Gallery with a drawbridge

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Crystal Palace concert platform

It’s been a while between posts, reader. I know that. However, that little part of south London known as Crystal Palace is back on these pages again. I can’t ignore the place (but I’m not becoming obsessed, I assure you). This time, I’m writing about a weekend’s art exhibition I was part of called ‘Inspired by the Subway’. Regular readers know my artist associations with the place, and during Open House Weekend, I was asked to join in with the¬†display in Crystal Palace Park.

The venue was once a concert platform for open air gigs and shows but thanks to a few leaky design errors, it’s now unused and derelict. On arriving to set up, I was thrilled to see that I had to cross a drawbridge to get in. The whole venue is surrounded by water! It’s known to some as The Rusty Laptop.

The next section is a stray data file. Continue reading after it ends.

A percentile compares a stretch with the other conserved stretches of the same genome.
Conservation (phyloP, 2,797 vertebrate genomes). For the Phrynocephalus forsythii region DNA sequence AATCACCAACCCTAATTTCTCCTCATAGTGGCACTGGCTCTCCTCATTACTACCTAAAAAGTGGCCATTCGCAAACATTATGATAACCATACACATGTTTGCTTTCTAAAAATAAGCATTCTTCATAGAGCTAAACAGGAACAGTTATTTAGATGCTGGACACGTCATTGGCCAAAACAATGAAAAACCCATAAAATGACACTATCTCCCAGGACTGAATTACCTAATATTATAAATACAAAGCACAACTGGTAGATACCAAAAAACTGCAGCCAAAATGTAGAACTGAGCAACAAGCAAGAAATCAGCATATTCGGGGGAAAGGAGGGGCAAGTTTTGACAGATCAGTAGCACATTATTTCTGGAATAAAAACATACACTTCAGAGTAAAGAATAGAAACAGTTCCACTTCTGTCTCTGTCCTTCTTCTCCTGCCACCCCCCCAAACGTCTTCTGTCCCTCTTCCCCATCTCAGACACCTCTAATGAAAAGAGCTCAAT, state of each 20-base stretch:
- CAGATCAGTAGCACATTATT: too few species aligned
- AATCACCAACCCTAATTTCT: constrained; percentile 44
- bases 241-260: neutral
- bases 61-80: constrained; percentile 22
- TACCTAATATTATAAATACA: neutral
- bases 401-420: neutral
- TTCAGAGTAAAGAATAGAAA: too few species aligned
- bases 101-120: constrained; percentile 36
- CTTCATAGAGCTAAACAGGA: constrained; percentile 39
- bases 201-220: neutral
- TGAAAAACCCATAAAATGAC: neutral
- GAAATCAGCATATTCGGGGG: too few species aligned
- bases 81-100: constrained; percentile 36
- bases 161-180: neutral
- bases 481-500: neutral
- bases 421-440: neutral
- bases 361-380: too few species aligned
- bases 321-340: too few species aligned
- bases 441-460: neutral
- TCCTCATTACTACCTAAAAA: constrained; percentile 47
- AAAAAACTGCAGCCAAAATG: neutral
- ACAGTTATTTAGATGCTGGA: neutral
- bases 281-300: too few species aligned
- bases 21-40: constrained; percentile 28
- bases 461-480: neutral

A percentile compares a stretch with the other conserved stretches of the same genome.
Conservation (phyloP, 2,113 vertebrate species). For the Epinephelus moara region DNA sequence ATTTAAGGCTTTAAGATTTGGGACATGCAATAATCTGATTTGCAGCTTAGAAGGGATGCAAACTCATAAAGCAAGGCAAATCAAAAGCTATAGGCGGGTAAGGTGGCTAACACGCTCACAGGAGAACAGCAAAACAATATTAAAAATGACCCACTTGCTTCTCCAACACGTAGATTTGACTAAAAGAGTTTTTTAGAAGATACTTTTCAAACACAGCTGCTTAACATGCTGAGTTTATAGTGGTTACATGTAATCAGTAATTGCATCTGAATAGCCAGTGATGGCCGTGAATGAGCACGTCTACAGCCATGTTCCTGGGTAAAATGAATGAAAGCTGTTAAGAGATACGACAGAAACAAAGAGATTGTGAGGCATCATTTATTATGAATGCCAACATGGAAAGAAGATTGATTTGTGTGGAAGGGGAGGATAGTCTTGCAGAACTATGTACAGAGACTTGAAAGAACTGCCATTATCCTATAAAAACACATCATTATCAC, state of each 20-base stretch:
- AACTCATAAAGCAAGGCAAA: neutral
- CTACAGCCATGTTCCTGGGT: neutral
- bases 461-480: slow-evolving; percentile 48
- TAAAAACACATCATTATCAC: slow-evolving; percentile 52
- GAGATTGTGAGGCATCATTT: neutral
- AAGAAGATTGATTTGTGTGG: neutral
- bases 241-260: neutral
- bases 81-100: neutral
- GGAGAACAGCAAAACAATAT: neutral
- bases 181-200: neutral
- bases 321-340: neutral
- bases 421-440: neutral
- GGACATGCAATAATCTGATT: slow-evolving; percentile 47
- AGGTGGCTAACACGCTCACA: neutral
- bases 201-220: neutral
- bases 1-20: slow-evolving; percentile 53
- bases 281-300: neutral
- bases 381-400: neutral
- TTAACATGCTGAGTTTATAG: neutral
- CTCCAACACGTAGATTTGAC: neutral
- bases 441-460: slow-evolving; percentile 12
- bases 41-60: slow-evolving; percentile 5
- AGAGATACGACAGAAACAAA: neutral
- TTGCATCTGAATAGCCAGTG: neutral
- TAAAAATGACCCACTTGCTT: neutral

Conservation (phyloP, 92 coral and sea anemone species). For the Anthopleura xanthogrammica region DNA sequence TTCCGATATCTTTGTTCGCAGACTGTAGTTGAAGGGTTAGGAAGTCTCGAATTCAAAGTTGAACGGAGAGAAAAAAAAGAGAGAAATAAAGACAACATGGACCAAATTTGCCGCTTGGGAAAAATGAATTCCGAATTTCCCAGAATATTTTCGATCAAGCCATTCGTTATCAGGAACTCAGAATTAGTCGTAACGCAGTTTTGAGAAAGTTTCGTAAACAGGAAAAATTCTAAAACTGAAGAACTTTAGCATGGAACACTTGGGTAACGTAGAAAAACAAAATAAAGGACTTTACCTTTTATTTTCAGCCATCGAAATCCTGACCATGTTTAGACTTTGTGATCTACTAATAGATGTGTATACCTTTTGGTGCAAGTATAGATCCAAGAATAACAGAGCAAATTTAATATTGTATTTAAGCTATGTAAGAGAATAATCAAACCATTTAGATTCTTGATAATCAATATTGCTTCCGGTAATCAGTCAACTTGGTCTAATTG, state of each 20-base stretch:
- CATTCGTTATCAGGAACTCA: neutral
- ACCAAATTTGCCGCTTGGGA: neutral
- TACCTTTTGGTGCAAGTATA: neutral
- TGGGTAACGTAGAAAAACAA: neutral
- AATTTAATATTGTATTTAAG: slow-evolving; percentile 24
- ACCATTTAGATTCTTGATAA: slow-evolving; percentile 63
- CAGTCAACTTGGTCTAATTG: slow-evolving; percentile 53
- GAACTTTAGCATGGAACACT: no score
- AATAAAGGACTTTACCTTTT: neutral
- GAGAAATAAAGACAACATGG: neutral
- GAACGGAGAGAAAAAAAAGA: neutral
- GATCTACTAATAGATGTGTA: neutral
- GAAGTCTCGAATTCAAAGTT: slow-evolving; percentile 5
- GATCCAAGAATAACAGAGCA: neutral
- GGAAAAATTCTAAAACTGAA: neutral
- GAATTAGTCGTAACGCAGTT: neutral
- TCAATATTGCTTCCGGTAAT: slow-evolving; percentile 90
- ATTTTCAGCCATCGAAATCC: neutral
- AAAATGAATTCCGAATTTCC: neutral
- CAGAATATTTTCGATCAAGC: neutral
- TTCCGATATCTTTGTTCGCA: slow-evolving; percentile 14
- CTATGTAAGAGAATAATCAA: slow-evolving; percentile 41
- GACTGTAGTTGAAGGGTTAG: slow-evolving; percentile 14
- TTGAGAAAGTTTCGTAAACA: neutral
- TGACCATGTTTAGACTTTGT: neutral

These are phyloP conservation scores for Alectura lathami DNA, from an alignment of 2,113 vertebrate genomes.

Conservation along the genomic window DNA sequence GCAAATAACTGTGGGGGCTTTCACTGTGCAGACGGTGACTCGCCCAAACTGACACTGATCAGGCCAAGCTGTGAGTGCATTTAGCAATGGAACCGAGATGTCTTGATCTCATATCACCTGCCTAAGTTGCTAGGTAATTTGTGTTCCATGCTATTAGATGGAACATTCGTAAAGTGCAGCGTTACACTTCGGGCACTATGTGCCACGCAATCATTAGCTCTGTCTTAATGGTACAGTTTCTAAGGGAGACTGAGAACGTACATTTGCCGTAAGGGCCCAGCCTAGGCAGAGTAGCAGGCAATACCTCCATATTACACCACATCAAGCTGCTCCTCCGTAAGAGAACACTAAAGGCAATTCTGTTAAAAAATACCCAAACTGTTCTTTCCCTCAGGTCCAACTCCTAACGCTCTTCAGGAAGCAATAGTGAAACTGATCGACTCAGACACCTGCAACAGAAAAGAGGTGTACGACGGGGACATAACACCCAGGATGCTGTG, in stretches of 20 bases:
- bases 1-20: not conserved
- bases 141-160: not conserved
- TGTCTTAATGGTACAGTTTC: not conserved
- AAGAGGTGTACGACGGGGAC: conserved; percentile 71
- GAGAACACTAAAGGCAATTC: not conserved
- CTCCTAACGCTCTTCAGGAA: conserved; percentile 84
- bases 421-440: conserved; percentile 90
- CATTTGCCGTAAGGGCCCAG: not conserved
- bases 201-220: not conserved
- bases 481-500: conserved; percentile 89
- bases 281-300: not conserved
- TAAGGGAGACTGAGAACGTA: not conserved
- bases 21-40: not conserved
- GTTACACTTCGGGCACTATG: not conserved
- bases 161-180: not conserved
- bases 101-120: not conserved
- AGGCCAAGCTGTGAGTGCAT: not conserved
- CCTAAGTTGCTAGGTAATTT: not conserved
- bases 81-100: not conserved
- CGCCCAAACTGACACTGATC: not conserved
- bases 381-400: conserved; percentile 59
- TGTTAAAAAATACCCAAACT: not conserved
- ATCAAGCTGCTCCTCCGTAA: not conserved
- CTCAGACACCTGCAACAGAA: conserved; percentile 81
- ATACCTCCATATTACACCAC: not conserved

people queuing
People form an orderly queue outside.
people queuing
The drawbridge!

To coincide with the exhibition, I created three new works (inspired by the subway, like it says on the tin). These were oil on watercolour paper, with watercolour red added afterwards. Alongside, I showed some of the old favourites too.

Art work showing the Crystal Palace Victorian subway
Subway Friends 1
Art work showing the Crystal Palace V
Subway Friends 2
Art work showing the Crystal Palace V
Subway Friends 3

framed artworks on a wall

backstage area at a concert venue
The backstage area turned into the gallery

people in an art gallery

As well as the art exhibition, other areas of the venue were transformed into a recording studio, a screening room, an immersive piece of sound art and a giant model replica of what the railway, that used the subway, used to look like.

large scale model railwayold photograph of railway workers


Also, to help with the smooth running of the event and to help any lost stragglers in the park, I did some little illustrations of Crystal Palace landmarks to add to their map:

illustrations of Crystal Palacemap of Crystal Palace¬†If you’d like to read more about the design of the venue itself, and see some far better photographs, James Balston has a great post on his blog about the weekend.